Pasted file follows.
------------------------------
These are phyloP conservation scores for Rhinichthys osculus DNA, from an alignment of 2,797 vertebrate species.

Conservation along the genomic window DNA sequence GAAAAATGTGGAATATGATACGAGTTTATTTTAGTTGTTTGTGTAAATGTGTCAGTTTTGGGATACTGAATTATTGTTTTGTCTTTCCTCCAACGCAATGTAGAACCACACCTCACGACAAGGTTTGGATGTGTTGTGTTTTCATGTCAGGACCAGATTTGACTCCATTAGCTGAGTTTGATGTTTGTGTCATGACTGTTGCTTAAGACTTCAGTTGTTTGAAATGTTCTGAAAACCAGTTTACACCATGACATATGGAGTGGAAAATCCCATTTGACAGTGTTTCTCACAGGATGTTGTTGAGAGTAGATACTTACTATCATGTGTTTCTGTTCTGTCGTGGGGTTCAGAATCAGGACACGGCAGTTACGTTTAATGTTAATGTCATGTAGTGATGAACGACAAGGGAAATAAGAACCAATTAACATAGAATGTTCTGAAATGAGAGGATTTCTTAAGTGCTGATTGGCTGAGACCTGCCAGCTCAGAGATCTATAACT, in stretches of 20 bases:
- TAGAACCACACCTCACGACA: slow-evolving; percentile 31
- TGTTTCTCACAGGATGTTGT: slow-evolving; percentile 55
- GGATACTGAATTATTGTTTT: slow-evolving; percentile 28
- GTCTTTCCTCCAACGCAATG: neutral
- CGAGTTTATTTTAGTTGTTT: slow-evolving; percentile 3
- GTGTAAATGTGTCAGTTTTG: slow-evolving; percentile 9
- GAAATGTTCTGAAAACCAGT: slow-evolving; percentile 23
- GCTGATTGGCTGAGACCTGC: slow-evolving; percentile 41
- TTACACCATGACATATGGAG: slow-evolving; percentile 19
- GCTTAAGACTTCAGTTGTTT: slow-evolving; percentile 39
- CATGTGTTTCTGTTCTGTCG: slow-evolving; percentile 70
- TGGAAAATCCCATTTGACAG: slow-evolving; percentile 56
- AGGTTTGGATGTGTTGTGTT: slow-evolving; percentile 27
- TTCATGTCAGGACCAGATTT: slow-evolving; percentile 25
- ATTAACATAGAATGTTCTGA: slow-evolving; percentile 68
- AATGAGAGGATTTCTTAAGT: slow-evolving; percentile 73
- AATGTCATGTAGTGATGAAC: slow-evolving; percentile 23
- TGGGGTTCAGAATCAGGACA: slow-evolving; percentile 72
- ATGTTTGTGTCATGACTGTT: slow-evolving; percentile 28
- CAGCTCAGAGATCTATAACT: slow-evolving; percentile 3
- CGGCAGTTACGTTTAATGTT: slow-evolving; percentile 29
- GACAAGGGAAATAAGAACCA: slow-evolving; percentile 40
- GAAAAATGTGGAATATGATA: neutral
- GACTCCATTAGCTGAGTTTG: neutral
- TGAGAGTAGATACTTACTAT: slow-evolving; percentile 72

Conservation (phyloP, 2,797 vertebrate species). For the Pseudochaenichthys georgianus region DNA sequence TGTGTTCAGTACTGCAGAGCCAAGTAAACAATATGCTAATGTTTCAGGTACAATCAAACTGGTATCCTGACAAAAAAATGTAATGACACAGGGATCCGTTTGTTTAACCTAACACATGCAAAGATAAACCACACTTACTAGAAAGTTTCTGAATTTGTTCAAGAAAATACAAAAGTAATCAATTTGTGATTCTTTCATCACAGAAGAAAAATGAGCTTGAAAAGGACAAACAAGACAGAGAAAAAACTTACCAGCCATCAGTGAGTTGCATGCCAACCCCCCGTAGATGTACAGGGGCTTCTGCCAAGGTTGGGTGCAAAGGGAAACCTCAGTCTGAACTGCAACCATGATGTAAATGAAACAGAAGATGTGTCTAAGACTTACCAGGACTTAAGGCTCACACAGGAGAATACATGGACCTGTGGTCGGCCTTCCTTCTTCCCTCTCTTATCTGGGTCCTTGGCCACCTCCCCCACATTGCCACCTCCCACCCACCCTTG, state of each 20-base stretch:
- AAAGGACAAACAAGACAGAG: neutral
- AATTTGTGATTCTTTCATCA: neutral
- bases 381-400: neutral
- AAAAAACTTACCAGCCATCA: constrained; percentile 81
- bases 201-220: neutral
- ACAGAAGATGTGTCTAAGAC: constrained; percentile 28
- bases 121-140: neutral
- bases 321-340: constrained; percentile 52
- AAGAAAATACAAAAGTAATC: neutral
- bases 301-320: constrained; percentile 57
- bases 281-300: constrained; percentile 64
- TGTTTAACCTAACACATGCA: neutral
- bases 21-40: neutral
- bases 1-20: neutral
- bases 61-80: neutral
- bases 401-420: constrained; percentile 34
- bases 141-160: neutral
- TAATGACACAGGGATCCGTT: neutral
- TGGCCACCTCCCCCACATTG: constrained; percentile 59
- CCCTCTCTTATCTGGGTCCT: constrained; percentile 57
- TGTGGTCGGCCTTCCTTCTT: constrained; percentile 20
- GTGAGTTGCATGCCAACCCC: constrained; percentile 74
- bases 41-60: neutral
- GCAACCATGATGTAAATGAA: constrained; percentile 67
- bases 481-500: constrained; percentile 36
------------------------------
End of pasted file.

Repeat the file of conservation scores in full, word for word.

These are phyloP conservation scores for Rhinichthys osculus DNA, from an alignment of 2,797 vertebrate species.

Conservation along the genomic window DNA sequence GAAAAATGTGGAATATGATACGAGTTTATTTTAGTTGTTTGTGTAAATGTGTCAGTTTTGGGATACTGAATTATTGTTTTGTCTTTCCTCCAACGCAATGTAGAACCACACCTCACGACAAGGTTTGGATGTGTTGTGTTTTCATGTCAGGACCAGATTTGACTCCATTAGCTGAGTTTGATGTTTGTGTCATGACTGTTGCTTAAGACTTCAGTTGTTTGAAATGTTCTGAAAACCAGTTTACACCATGACATATGGAGTGGAAAATCCCATTTGACAGTGTTTCTCACAGGATGTTGTTGAGAGTAGATACTTACTATCATGTGTTTCTGTTCTGTCGTGGGGTTCAGAATCAGGACACGGCAGTTACGTTTAATGTTAATGTCATGTAGTGATGAACGACAAGGGAAATAAGAACCAATTAACATAGAATGTTCTGAAATGAGAGGATTTCTTAAGTGCTGATTGGCTGAGACCTGCCAGCTCAGAGATCTATAACT, in stretches of 20 bases:
- TAGAACCACACCTCACGACA: slow-evolving; percentile 31
- TGTTTCTCACAGGATGTTGT: slow-evolving; percentile 55
- GGATACTGAATTATTGTTTT: slow-evolving; percentile 28
- GTCTTTCCTCCAACGCAATG: neutral
- CGAGTTTATTTTAGTTGTTT: slow-evolving; percentile 3
- GTGTAAATGTGTCAGTTTTG: slow-evolving; percentile 9
- GAAATGTTCTGAAAACCAGT: slow-evolving; percentile 23
- GCTGATTGGCTGAGACCTGC: slow-evolving; percentile 41
- TTACACCATGACATATGGAG: slow-evolving; percentile 19
- GCTTAAGACTTCAGTTGTTT: slow-evolving; percentile 39
- CATGTGTTTCTGTTCTGTCG: slow-evolving; percentile 70
- TGGAAAATCCCATTTGACAG: slow-evolving; percentile 56
- AGGTTTGGATGTGTTGTGTT: slow-evolving; percentile 27
- TTCATGTCAGGACCAGATTT: slow-evolving; percentile 25
- ATTAACATAGAATGTTCTGA: slow-evolving; percentile 68
- AATGAGAGGATTTCTTAAGT: slow-evolving; percentile 73
- AATGTCATGTAGTGATGAAC: slow-evolving; percentile 23
- TGGGGTTCAGAATCAGGACA: slow-evolving; percentile 72
- ATGTTTGTGTCATGACTGTT: slow-evolving; percentile 28
- CAGCTCAGAGATCTATAACT: slow-evolving; percentile 3
- CGGCAGTTACGTTTAATGTT: slow-evolving; percentile 29
- GACAAGGGAAATAAGAACCA: slow-evolving; percentile 40
- GAAAAATGTGGAATATGATA: neutral
- GACTCCATTAGCTGAGTTTG: neutral
- TGAGAGTAGATACTTACTAT: slow-evolving; percentile 72

Conservation (phyloP, 2,797 vertebrate species). For the Pseudochaenichthys georgianus region DNA sequence TGTGTTCAGTACTGCAGAGCCAAGTAAACAATATGCTAATGTTTCAGGTACAATCAAACTGGTATCCTGACAAAAAAATGTAATGACACAGGGATCCGTTTGTTTAACCTAACACATGCAAAGATAAACCACACTTACTAGAAAGTTTCTGAATTTGTTCAAGAAAATACAAAAGTAATCAATTTGTGATTCTTTCATCACAGAAGAAAAATGAGCTTGAAAAGGACAAACAAGACAGAGAAAAAACTTACCAGCCATCAGTGAGTTGCATGCCAACCCCCCGTAGATGTACAGGGGCTTCTGCCAAGGTTGGGTGCAAAGGGAAACCTCAGTCTGAACTGCAACCATGATGTAAATGAAACAGAAGATGTGTCTAAGACTTACCAGGACTTAAGGCTCACACAGGAGAATACATGGACCTGTGGTCGGCCTTCCTTCTTCCCTCTCTTATCTGGGTCCTTGGCCACCTCCCCCACATTGCCACCTCCCACCCACCCTTG, state of each 20-base stretch:
- AAAGGACAAACAAGACAGAG: neutral
- AATTTGTGATTCTTTCATCA: neutral
- bases 381-400: neutral
- AAAAAACTTACCAGCCATCA: constrained; percentile 81
- bases 201-220: neutral
- ACAGAAGATGTGTCTAAGAC: constrained; percentile 28
- bases 121-140: neutral
- bases 321-340: constrained; percentile 52
- AAGAAAATACAAAAGTAATC: neutral
- bases 301-320: constrained; percentile 57
- bases 281-300: constrained; percentile 64
- TGTTTAACCTAACACATGCA: neutral
- bases 21-40: neutral
- bases 1-20: neutral
- bases 61-80: neutral
- bases 401-420: constrained; percentile 34
- bases 141-160: neutral
- TAATGACACAGGGATCCGTT: neutral
- TGGCCACCTCCCCCACATTG: constrained; percentile 59
- CCCTCTCTTATCTGGGTCCT: constrained; percentile 57
- TGTGGTCGGCCTTCCTTCTT: constrained; percentile 20
- GTGAGTTGCATGCCAACCCC: constrained; percentile 74
- bases 41-60: neutral
- GCAACCATGATGTAAATGAA: constrained; percentile 67
- bases 481-500: constrained; percentile 36